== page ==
You can’t keep this seagull down.
Less than two years after he crashed his small plane and almost died, bestselling author Richard Bach is back with an inspirational tale about his miraculous recovery.
“Illusions II: The Adventures of a Reluctant Student” was released Feb. 7 on the Kindle Singles platform ($2.99) as a sequel to his 1977 book, “Illusions: The Adventures of a Reluctant Messiah.”
In his signature tone of carefully modulated bliss, Bach, now 77, leads us through the mental journey that began Aug. 31, 2012, when he was about to land his single-engine plane at a small airport in Washington State. Forty feet off the ground, his wheels caught on power lines, sending the craft into a fiery crash. Emergency vehicles arrived almost instantly, but Bach remained in a coma for a week with a range of life-threatening injuries.
But that’s not how “Illusions II” begins. Instead, Bach writes, “The landing was perfect, a word I rarely use for my flying. A few minutes before the wheels touched the land, they brushed the tops of the grass, the soft gold whispering.”
This, we later learn, is a dream or an illusion or an alternative reality. As it continues, Bach finds himself on the gondola of an old dirigible, where he hears the question, “Would you prefer to stay, or return to your belief of living?” Despite his long-held curiosity about death, he knows that his wife is praying for him, and he can’t bear the thought of leaving her. At that moment, he wakes up in the hospital room and asks his wife to call a cab. Only then does he learn what happened.
But “what happened” is a slippery concept in this meditative memoir about the ultimate nature of reality. As his recovery continues for months in the hospital — a sickly, enervating place that he insists on leaving early — he continues to experience vivid dreams. His spiritual teacher, the reluctant messiah Donald Shimoda from “Illusions,” confers with him about the deceptive quality of human experience. They fly their planes together. They touch their wings. They have a moment. “An idea, an expression of love, can’t be destroyed,” Shimoda affirms.
“I know there’s a principle of spirit,” Bach says. “It works without space-time. I am subject to that principle, in spirit and in belief of body. Learn how spirit works, a few simple rules, living a perfect spiritual life is easy.”
If, like me, you were raised as a Christian Scientist, all of this has a certain warmed-over familiarity. Again and again, we hear Bach’s wife pray, “You’re a perfect expression of perfect Love, here and now. You will have a perfect healing. There will be no permanent injury.” Bach reportedly studied Christian Science for years, although I have no idea if he’s still a member of the church. In any case, his theology in this book tastes like a cotton candy version of Mary Baker Eddy’s metaphysics with all of her Calvinist rigor and emphasis on reformation boiled away.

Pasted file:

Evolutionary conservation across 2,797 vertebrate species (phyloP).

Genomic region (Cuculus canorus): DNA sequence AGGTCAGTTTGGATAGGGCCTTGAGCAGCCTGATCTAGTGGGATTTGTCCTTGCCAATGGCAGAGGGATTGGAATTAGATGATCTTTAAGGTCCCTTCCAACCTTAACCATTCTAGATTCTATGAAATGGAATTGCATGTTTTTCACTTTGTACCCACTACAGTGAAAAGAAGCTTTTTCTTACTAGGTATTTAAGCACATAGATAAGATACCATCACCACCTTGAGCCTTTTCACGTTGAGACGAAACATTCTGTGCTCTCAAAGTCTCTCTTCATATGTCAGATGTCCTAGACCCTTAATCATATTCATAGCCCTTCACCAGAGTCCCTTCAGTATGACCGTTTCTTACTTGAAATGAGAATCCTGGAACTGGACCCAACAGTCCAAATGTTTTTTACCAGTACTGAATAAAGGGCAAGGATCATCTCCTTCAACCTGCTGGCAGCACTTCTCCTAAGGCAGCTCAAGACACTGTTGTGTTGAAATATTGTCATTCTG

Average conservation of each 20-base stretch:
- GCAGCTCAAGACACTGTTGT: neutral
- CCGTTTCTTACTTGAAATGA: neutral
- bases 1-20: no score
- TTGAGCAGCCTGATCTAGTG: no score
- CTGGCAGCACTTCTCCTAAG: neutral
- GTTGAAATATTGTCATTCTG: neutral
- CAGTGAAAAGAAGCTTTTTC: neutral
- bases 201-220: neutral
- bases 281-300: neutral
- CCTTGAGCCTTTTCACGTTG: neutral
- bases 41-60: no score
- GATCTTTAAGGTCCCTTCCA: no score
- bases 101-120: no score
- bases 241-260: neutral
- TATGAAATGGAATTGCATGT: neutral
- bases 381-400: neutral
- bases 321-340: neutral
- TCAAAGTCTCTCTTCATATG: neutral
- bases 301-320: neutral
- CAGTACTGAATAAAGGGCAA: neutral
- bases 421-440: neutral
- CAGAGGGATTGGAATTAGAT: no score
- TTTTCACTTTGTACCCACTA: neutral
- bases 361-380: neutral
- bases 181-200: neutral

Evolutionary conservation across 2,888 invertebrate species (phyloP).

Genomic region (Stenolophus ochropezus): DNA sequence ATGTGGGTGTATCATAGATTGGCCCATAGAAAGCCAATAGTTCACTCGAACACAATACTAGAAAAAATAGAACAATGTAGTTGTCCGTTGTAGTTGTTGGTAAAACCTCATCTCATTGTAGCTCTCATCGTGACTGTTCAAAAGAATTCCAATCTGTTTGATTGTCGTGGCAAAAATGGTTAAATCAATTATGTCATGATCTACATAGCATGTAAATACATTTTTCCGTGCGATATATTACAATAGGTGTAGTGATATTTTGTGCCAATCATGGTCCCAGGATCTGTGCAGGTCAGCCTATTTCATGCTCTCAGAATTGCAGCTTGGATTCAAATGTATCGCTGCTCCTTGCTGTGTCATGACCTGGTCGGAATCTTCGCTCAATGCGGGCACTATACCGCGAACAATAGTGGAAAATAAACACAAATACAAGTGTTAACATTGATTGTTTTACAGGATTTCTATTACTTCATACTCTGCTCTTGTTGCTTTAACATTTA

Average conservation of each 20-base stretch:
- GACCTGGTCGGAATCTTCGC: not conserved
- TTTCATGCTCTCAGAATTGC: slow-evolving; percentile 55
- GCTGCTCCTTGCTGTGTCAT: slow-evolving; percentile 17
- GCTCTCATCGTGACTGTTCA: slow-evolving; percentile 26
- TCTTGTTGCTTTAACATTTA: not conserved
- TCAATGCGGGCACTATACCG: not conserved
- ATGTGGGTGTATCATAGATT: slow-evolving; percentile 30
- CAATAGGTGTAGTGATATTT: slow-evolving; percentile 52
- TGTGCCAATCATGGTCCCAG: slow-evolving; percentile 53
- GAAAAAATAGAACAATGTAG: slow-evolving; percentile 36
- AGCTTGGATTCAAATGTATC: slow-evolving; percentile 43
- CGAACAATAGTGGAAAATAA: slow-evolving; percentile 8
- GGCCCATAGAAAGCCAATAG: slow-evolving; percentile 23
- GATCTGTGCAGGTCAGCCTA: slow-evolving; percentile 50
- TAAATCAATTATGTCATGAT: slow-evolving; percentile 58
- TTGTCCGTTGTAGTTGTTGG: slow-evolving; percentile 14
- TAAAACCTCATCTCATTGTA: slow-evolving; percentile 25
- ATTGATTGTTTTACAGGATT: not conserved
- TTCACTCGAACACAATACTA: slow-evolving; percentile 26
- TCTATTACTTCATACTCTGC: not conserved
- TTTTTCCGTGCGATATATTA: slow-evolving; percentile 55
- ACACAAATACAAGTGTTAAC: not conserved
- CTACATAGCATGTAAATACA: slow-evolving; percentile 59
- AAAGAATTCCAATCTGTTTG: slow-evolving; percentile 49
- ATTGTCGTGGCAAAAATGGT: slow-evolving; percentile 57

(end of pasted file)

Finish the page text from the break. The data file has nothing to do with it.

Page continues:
Characters from Bach’s other books visit, too, after his reluctant messiah explains that every one of those figures continues to live: Jonathan Seagull, the bird that put Bach on the bestseller list for years in the early 1970s; Boa; Stormy; even Tink, his “little Idea Fairy.” (Not so “little”: Bach has more than 60 million copies in print.)
“Love is the only power in the universe,” a ferret tells him. “You made us real when no one had done that before.” (I kept hearing Marianne Williamson speaking in the voice of Stuart Little.)
In another vision, Lucky, Bach’s late sheltie, tells him, “I’ve always been with you,” reaffirming what a pet psychic had told him years ago when the dog died. “I was the size of the universe,” Lucky says/barks. “I knew I was everything.”
All this grows sillier when Bach recovers and is reunited with his “healed” airplane, a machine with the unfortunate nickname “Puff.” She’s reluctant to talk at first, but “not to worry. She said to give her time while she gets used to consciousness again.” That happens all too quickly, and pretty soon Bach and Puff are trading affirmations in the clouds from their own course in miracles.
In the book’s most unbearable section, Bach falls into the dark trap of the New Age movement: the metaphysical recklessness that implicitly blames victims for their illnesses and misfortunes. Chatting with his messiah, Bach learns that the plane crash took place because he wanted it to, even prayed for it, as a kind of test of his mental abilities. “I needed to know whether my beliefs would overcome every one of the problems,” he says.
Ick. Try hawking that that New Age goo to children dying of cholera in Haiti.
“Living a perfect spiritual life” is not, in fact, “easy.” Neither is writing an inspirational book. I’m truly grateful that Bach has recovered from this ghastly accident, but I wish he could articulate his wisdom in fresher, sharper, more insightful ways.
UPDATE: On Feb. 14, Scribner will publish an updated e-book version of “Jonathan Livingston Seagull” that includes the “never-before-published Part Four.”